GDK: "Arlington" was inspired by two things; first, a trip to Normandy; second, hearing the theme from the television series "Band of Brothers." I wanted to do something that commemorated those killed or injured in war and those who serve and I thought the Band of Brothers Theme was so special – could I do that? It started as an instrumental piece and then, encouraged by others, I added lyrics I’m very proud of. The lead singer is singing from the grave: “Here on the land, find a place for me.”
I wrote the Fanfare for the Special Olympics for the Special Olympics in LA in 2016. I was lucky to have it picked up and played at the Opening Ceremony. Unfortunately it was not recorded at the event.
I’m a romantic and my focus is melody. The songs are more obvious. In the instrumentals I’m telling a story without words. Sometimes its conscious. Sometimes I don’t understand what I’m saying until halfway through or when the piece is done. It’s another part of the brain operating, one over which I have little control. And it may range from a mood or feeling to a real story. In “A Winter Song,” the mood is a cozy fireplace. But it’s also about a later stage of life, where one sings a song appropriate to that age. A younger man may sing “We Will Rock You.” An older man would sing more of “A Winter Song.” And in each case he could be very content.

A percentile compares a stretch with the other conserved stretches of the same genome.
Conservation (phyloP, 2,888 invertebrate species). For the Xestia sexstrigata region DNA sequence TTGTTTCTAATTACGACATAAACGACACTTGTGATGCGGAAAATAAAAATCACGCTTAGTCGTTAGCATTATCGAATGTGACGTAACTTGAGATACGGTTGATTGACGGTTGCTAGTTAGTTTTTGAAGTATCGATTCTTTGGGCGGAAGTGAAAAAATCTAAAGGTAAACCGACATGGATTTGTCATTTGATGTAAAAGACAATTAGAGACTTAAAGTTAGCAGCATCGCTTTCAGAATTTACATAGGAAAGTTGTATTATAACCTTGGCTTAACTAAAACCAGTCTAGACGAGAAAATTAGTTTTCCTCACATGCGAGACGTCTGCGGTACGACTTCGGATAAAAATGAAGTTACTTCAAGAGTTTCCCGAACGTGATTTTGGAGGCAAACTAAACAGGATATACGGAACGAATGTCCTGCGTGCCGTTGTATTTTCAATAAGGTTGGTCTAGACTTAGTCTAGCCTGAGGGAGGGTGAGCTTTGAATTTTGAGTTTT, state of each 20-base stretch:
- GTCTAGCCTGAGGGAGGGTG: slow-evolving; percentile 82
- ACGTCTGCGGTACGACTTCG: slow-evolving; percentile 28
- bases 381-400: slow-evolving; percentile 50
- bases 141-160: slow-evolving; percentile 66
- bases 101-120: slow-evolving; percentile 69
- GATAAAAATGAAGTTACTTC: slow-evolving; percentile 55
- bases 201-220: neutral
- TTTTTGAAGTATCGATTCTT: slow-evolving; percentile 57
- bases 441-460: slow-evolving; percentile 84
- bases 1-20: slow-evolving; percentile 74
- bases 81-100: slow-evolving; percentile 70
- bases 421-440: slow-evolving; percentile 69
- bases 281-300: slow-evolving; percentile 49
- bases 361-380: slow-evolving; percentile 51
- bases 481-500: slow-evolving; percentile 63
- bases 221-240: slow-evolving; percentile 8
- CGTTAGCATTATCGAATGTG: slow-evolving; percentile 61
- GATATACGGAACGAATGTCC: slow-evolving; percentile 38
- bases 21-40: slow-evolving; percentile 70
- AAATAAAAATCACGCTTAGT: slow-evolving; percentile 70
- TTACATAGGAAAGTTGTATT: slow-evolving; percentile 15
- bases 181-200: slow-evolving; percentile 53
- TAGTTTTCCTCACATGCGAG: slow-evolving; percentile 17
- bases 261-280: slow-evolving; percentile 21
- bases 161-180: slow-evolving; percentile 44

LD: And your sons are also musicians. What are their Spotify channels – the family that spotifies together slays together?
GDK: Hah! Well you can find Geordie under "Geordie Kieffer" and Ian under "Youth Basketball." I’m hoping people looking for them mistakenly find me.
About the Author: Katrina Dewey (firstname.lastname@example.org) is the founder and CEO of Lawdragon, which she and her partners created as the new media company for the world’s lawyers. She has written about lawyers and legal affairs for 30 years, and is a noted legal editor, creator of numerous lawyer recognition guides and expert on lawyer branding. She is based in Venice, Calif., and New York. She is also the founder of Lawdragon Campus, which covers law students and law schools.